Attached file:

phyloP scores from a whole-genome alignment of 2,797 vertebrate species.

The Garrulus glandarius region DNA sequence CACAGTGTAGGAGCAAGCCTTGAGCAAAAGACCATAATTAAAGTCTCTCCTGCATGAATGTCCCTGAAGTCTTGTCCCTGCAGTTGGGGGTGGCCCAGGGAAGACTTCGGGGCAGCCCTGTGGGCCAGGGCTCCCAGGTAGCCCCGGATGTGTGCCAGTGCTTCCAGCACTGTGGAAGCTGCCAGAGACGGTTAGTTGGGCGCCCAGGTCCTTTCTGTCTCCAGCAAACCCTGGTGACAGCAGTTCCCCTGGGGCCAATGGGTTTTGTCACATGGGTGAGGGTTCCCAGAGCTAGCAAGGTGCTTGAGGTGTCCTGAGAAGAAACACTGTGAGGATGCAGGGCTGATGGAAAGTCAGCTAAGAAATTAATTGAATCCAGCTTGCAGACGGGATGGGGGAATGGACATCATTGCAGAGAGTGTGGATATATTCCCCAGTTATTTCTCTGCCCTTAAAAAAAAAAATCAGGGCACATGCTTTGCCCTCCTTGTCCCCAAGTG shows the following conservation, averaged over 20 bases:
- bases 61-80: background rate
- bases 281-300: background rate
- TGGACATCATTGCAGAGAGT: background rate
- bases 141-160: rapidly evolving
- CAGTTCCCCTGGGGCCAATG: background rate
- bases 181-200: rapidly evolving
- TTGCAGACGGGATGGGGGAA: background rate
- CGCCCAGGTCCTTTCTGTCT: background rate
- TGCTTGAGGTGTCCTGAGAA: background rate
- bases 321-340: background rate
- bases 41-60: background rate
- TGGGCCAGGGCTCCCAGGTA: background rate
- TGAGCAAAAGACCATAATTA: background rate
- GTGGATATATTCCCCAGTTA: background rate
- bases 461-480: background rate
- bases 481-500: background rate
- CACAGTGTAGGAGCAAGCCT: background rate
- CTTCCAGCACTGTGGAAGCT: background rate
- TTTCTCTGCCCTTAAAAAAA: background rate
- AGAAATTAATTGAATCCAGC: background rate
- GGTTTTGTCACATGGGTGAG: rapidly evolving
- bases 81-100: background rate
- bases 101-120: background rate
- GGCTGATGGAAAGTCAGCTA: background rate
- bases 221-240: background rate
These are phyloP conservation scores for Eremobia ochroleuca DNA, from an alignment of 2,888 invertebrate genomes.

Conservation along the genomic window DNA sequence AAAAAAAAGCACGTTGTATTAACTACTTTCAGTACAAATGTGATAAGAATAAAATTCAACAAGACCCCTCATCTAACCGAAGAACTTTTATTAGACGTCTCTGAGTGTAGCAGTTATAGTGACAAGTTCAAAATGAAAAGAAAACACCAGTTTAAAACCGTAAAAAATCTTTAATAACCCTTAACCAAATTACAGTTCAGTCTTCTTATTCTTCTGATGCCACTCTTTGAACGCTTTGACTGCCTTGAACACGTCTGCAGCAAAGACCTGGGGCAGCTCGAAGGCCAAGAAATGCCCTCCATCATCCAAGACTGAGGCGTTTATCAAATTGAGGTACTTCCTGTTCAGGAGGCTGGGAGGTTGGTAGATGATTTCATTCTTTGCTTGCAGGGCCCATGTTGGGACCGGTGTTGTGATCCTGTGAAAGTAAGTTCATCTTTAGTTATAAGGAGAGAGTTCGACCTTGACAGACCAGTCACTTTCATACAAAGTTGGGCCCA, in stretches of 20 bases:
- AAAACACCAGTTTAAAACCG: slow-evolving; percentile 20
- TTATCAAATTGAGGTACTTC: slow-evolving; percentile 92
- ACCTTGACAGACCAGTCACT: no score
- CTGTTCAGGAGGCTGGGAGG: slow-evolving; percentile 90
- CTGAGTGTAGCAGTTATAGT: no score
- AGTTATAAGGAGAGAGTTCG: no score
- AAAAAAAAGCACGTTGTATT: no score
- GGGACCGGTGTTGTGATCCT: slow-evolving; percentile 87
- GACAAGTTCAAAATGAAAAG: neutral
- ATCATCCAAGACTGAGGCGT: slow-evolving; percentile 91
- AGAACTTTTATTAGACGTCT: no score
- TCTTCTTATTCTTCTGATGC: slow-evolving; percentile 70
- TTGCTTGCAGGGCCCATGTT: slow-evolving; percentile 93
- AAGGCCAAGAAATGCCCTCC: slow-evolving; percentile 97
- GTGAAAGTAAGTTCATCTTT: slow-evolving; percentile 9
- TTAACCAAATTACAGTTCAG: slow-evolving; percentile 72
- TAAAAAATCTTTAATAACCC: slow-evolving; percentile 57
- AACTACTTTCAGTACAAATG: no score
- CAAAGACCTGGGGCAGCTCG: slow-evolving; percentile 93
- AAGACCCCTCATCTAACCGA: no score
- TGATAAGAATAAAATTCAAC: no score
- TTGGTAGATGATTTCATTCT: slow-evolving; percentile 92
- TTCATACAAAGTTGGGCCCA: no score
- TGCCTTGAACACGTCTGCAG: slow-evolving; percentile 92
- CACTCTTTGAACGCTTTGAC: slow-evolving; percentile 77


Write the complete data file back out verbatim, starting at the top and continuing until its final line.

phyloP scores from a whole-genome alignment of 2,797 vertebrate species.

The Garrulus glandarius region DNA sequence CACAGTGTAGGAGCAAGCCTTGAGCAAAAGACCATAATTAAAGTCTCTCCTGCATGAATGTCCCTGAAGTCTTGTCCCTGCAGTTGGGGGTGGCCCAGGGAAGACTTCGGGGCAGCCCTGTGGGCCAGGGCTCCCAGGTAGCCCCGGATGTGTGCCAGTGCTTCCAGCACTGTGGAAGCTGCCAGAGACGGTTAGTTGGGCGCCCAGGTCCTTTCTGTCTCCAGCAAACCCTGGTGACAGCAGTTCCCCTGGGGCCAATGGGTTTTGTCACATGGGTGAGGGTTCCCAGAGCTAGCAAGGTGCTTGAGGTGTCCTGAGAAGAAACACTGTGAGGATGCAGGGCTGATGGAAAGTCAGCTAAGAAATTAATTGAATCCAGCTTGCAGACGGGATGGGGGAATGGACATCATTGCAGAGAGTGTGGATATATTCCCCAGTTATTTCTCTGCCCTTAAAAAAAAAAATCAGGGCACATGCTTTGCCCTCCTTGTCCCCAAGTG shows the following conservation, averaged over 20 bases:
- bases 61-80: background rate
- bases 281-300: background rate
- TGGACATCATTGCAGAGAGT: background rate
- bases 141-160: rapidly evolving
- CAGTTCCCCTGGGGCCAATG: background rate
- bases 181-200: rapidly evolving
- TTGCAGACGGGATGGGGGAA: background rate
- CGCCCAGGTCCTTTCTGTCT: background rate
- TGCTTGAGGTGTCCTGAGAA: background rate
- bases 321-340: background rate
- bases 41-60: background rate
- TGGGCCAGGGCTCCCAGGTA: background rate
- TGAGCAAAAGACCATAATTA: background rate
- GTGGATATATTCCCCAGTTA: background rate
- bases 461-480: background rate
- bases 481-500: background rate
- CACAGTGTAGGAGCAAGCCT: background rate
- CTTCCAGCACTGTGGAAGCT: background rate
- TTTCTCTGCCCTTAAAAAAA: background rate
- AGAAATTAATTGAATCCAGC: background rate
- GGTTTTGTCACATGGGTGAG: rapidly evolving
- bases 81-100: background rate
- bases 101-120: background rate
- GGCTGATGGAAAGTCAGCTA: background rate
- bases 221-240: background rate
These are phyloP conservation scores for Eremobia ochroleuca DNA, from an alignment of 2,888 invertebrate genomes.

Conservation along the genomic window DNA sequence AAAAAAAAGCACGTTGTATTAACTACTTTCAGTACAAATGTGATAAGAATAAAATTCAACAAGACCCCTCATCTAACCGAAGAACTTTTATTAGACGTCTCTGAGTGTAGCAGTTATAGTGACAAGTTCAAAATGAAAAGAAAACACCAGTTTAAAACCGTAAAAAATCTTTAATAACCCTTAACCAAATTACAGTTCAGTCTTCTTATTCTTCTGATGCCACTCTTTGAACGCTTTGACTGCCTTGAACACGTCTGCAGCAAAGACCTGGGGCAGCTCGAAGGCCAAGAAATGCCCTCCATCATCCAAGACTGAGGCGTTTATCAAATTGAGGTACTTCCTGTTCAGGAGGCTGGGAGGTTGGTAGATGATTTCATTCTTTGCTTGCAGGGCCCATGTTGGGACCGGTGTTGTGATCCTGTGAAAGTAAGTTCATCTTTAGTTATAAGGAGAGAGTTCGACCTTGACAGACCAGTCACTTTCATACAAAGTTGGGCCCA, in stretches of 20 bases:
- AAAACACCAGTTTAAAACCG: slow-evolving; percentile 20
- TTATCAAATTGAGGTACTTC: slow-evolving; percentile 92
- ACCTTGACAGACCAGTCACT: no score
- CTGTTCAGGAGGCTGGGAGG: slow-evolving; percentile 90
- CTGAGTGTAGCAGTTATAGT: no score
- AGTTATAAGGAGAGAGTTCG: no score
- AAAAAAAAGCACGTTGTATT: no score
- GGGACCGGTGTTGTGATCCT: slow-evolving; percentile 87
- GACAAGTTCAAAATGAAAAG: neutral
- ATCATCCAAGACTGAGGCGT: slow-evolving; percentile 91
- AGAACTTTTATTAGACGTCT: no score
- TCTTCTTATTCTTCTGATGC: slow-evolving; percentile 70
- TTGCTTGCAGGGCCCATGTT: slow-evolving; percentile 93
- AAGGCCAAGAAATGCCCTCC: slow-evolving; percentile 97
- GTGAAAGTAAGTTCATCTTT: slow-evolving; percentile 9
- TTAACCAAATTACAGTTCAG: slow-evolving; percentile 72
- TAAAAAATCTTTAATAACCC: slow-evolving; percentile 57
- AACTACTTTCAGTACAAATG: no score
- CAAAGACCTGGGGCAGCTCG: slow-evolving; percentile 93
- AAGACCCCTCATCTAACCGA: no score
- TGATAAGAATAAAATTCAAC: no score
- TTGGTAGATGATTTCATTCT: slow-evolving; percentile 92
- TTCATACAAAGTTGGGCCCA: no score
- TGCCTTGAACACGTCTGCAG: slow-evolving; percentile 92
- CACTCTTTGAACGCTTTGAC: slow-evolving; percentile 77